Saturday, December 6, 2014

Apple Watch

Apple Watch is just a few short months away.  If you're like most of the Apple Heads out there, you probably are anxiously awaiting the latest and greatest product creation to come from the mothership in Cupertino.  Im not going to waste time with any premature accolades, as I have yet to get my hands on the Apple Watch.  So I'll get right down to what I can tell you at this point in time.   I'm sure to no ones surprise, Apple Watch apps are going to be far more limited in layout than a full-fledged iOS app, in part due to screen size. The larger Apple Watch will be merely 42mm, and sports a tiny 312-by-390 pixel display, which is not a whole lot of real estate for developers to build upon.
According to Apple's initial video, it appears as if the apps will either be limited to what's called a hierarchical tap-to-go-forward-or-back view or a horizontal swipe-per-page-based interface. 
There will still be plenty to tap, pan, and zoom around on, as the Apple Watch supports buttons, switches, labels, sliders, and images. In addition, developers will be able to add a dynamic-updating date and time widget that either displays the current date and/or time, or shows a timer that counts up or down from a specific point in time.

What will apps be able to do?

Apple Watch developers using a bit of creativity should be able to  push miniature versions of their apps to the Apple Watch. Currently the main emphasis will be on tapping, notifications, and easily-available information.
The Maps app, as well as Maps data is one area that Apple highlighted in the Apple Watch's introductory video: Developers will be able to insert snapshots of a map interface based on coordinates, however that interface will be non-interactive — you will not be able to pan or zoom unless you tap on it and enter the Maps app on Apple Watch. Could this mean no Google Maps app on the watch? Not sure — Google could push snapshots as you travel, for instance — but it does mean that developers will need to be more creative about how they will display certain mapping information.
In the initial iteration, there will be no GPS on the Apple Watch, so updating location is one of the things it will have to call back to the iPhone for. It's highly likely, that Apple's going to want to carefully manage that activity so they can prevent excessive battery drain.

How will you interact with a Watch app?

Your interaction with the Apple Watch will occur via tapping and swiping similar  to how you interact with all iOS apps. There are a few new swipe gestures available on the watch, including a left edge swipe (to return to the previous screen) and a swipe up from the bottom (which activates Glances).  The pinch-to-zoom and a few other multi-finger gestures don't exist on the Apple Watch; instead, you're expected to use the device's Digital Crown to zoom in and out. There's also Force Touch, a long-press action that activates the menu or important contextual buttons within an app.
In an app, you'll be able to tap, swipe, and scroll as usual, along with using Force Touch to pull up menus. Glances and notifications can only be tapped.

What are Glances?

Glances are a new addition to iOS, exclusive to the Apple Watch, though they resemble Notification Center's Today view widgets. Glances let you see a single page of specific app information; you'll be able to swipe left or right to see Glances from other apps connected to your Apple Watch.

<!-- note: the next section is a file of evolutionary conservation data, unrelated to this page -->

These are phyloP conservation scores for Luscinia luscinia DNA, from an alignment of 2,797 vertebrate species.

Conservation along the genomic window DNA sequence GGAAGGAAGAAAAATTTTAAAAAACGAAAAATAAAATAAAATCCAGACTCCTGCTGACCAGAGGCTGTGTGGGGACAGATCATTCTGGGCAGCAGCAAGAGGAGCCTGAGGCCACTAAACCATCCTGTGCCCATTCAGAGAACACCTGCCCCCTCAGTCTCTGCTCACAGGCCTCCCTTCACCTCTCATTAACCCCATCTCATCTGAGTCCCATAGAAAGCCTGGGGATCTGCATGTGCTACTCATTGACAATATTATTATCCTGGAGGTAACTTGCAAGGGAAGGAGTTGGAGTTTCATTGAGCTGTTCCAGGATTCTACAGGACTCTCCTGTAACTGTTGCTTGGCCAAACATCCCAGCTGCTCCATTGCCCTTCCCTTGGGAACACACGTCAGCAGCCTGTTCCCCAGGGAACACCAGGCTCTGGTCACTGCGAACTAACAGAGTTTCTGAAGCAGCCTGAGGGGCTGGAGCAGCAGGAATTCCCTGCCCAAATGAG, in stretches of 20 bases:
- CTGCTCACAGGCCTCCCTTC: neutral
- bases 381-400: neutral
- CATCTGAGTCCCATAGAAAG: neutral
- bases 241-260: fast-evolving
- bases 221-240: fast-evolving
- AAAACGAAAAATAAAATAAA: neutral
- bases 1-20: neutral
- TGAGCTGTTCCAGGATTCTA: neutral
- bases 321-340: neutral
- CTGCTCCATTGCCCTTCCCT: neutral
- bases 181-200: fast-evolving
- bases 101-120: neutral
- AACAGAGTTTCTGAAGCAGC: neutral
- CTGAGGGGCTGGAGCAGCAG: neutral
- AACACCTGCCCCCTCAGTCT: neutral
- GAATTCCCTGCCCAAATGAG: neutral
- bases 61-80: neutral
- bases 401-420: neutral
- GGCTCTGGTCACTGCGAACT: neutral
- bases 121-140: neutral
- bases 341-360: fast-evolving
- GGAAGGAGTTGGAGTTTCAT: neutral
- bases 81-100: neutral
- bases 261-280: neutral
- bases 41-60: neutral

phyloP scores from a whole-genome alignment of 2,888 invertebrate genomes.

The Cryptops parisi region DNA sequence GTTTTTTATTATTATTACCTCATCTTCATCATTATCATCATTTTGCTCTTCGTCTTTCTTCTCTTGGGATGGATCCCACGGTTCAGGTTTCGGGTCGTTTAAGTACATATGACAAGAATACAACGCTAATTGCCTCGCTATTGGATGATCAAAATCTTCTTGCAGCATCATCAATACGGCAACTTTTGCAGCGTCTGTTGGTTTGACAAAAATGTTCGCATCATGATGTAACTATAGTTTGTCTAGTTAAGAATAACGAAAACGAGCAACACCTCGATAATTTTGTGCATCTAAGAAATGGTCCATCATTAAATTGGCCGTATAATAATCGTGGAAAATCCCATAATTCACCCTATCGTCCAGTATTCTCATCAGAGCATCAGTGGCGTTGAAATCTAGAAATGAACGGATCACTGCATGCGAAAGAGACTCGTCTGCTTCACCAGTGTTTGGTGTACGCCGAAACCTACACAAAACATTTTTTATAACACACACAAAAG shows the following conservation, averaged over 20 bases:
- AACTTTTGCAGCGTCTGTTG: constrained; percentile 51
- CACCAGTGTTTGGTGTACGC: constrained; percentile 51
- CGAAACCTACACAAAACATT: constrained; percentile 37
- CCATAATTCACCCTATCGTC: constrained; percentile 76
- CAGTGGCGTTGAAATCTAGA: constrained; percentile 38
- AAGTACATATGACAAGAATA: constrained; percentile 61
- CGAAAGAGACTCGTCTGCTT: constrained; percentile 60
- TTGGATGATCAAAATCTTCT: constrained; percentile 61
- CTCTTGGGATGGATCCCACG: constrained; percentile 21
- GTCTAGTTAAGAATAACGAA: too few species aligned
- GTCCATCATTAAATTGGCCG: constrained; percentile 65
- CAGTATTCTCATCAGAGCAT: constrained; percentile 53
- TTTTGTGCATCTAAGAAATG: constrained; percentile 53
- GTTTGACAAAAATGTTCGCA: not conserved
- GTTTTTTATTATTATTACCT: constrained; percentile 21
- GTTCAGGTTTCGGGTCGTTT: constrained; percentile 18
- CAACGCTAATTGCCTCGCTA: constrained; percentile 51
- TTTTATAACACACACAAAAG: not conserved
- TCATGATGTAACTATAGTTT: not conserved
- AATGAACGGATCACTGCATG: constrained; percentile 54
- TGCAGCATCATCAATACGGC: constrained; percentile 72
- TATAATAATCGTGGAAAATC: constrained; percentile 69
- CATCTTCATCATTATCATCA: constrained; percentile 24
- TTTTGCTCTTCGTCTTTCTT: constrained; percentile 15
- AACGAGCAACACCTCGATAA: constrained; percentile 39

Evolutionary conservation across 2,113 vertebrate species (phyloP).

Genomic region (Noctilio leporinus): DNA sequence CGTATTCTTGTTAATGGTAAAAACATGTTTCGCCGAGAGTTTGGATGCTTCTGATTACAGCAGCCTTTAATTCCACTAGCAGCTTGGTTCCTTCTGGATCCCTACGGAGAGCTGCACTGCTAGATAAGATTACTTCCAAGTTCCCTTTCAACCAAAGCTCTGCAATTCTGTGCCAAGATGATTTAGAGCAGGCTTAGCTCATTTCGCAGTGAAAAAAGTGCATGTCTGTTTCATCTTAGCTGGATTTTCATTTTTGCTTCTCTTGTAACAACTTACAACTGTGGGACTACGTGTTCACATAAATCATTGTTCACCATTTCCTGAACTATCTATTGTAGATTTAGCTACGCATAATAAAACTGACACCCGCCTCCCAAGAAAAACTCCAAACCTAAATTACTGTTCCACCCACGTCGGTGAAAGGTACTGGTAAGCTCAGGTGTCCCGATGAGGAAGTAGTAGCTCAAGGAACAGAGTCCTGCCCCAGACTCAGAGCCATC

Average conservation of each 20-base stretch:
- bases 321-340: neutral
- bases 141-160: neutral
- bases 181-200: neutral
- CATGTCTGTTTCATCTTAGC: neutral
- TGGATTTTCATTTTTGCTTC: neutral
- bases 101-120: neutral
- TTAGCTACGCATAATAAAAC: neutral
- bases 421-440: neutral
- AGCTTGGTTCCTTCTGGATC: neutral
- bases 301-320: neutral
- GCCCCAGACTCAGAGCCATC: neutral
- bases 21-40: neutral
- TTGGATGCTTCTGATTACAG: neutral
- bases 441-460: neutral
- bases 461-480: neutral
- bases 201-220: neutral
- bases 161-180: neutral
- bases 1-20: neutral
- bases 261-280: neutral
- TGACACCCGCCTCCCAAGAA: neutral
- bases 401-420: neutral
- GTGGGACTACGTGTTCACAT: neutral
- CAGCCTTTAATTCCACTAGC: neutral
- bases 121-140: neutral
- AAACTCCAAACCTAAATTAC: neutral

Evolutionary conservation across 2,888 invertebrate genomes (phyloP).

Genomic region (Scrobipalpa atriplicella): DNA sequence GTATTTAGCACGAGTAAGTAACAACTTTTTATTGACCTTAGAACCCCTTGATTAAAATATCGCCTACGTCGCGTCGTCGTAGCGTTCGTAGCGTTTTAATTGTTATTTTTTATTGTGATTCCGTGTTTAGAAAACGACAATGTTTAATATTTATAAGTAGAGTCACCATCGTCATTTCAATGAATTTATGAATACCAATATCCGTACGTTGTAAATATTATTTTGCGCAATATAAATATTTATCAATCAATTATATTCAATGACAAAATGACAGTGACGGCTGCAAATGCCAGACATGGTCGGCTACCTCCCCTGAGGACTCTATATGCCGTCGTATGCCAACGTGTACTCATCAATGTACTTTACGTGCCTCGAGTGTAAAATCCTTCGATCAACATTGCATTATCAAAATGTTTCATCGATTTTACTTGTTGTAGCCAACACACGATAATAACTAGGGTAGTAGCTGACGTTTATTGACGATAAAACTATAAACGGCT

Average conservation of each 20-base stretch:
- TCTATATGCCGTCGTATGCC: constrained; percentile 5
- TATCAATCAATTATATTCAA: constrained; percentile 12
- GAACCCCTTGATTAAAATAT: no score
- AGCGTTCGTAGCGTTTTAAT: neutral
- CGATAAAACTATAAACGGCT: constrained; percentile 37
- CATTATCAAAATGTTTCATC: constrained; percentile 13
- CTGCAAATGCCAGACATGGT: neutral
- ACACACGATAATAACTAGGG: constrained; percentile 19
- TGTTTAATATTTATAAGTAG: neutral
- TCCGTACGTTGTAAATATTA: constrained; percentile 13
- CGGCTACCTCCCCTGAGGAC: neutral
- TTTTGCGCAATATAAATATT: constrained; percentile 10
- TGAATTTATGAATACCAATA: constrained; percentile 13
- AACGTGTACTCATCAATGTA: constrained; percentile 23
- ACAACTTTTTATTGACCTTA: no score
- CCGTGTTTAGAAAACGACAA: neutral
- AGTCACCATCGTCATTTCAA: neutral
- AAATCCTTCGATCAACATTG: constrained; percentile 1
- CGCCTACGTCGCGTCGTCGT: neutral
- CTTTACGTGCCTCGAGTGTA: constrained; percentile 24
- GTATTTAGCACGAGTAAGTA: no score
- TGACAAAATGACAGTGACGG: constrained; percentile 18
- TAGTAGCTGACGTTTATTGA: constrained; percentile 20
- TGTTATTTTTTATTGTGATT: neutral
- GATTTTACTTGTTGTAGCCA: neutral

Unlike existing widgets, however, Glances are static, which means you can't interact with them. 
When you tap on a Glance, you'll launch that specific app; developers can even specify where in the app you land using Handoff. (Example, if you're viewing a to-do Glance that states you have items left to do on a Grocery list, tapping that Glance could send you directly to that list.)
Not every app needs or will have a Glance, and you'll be able to turn them off if you'd rather not see use them.

What will notifications look like?

Notifications are divided into two categories: Short Look Notifications and Long Look Notifications. Short Look notifications contain minimal information, in part to preserve your privacy: All that displays will be the app icon, a quick title such as "New Message" or "New Photo", and the title of the app in the program's primary color.
If the user raises their wrist or taps on the Short Look notification, a Long Look notification appears. Long Looks are more detailed: You'll see the app icon and title at the top (in what Apple is calling the "sash"), followed by custom-designed content that displays the notification itself, along with up to four actions you can take (like replying or commenting) and a button for dismissing the notification.

Will the Apple Watch and accessibility features?

Although Apple doesn't have much publicly available yet on how WatchKit and accessibility work together, given it uses iOS code as a backbone, it's more than likely that developers can use the same frameworks to provide hearing and vision-impaired users access to the Apple Watch.

Any other tid-bits about the Apple Watch?

Unfortunately not much aside from how apps themselves will work.  Apple's public documentation says simply that the Apple Watch's official screen sizes: the 42mm watch is 312-by-390 pixels, while the 38mm watch is 272-by-340 pixels. In addition, it looks as though the Apple Watch is using the font San Francisco as its default.

I'm excited about the Watch.  Pretty cool stuff, right? After this blog, I hope you are even more excited for the Apple Watch's debut next year.

Until next time...Best to you and your current devices!

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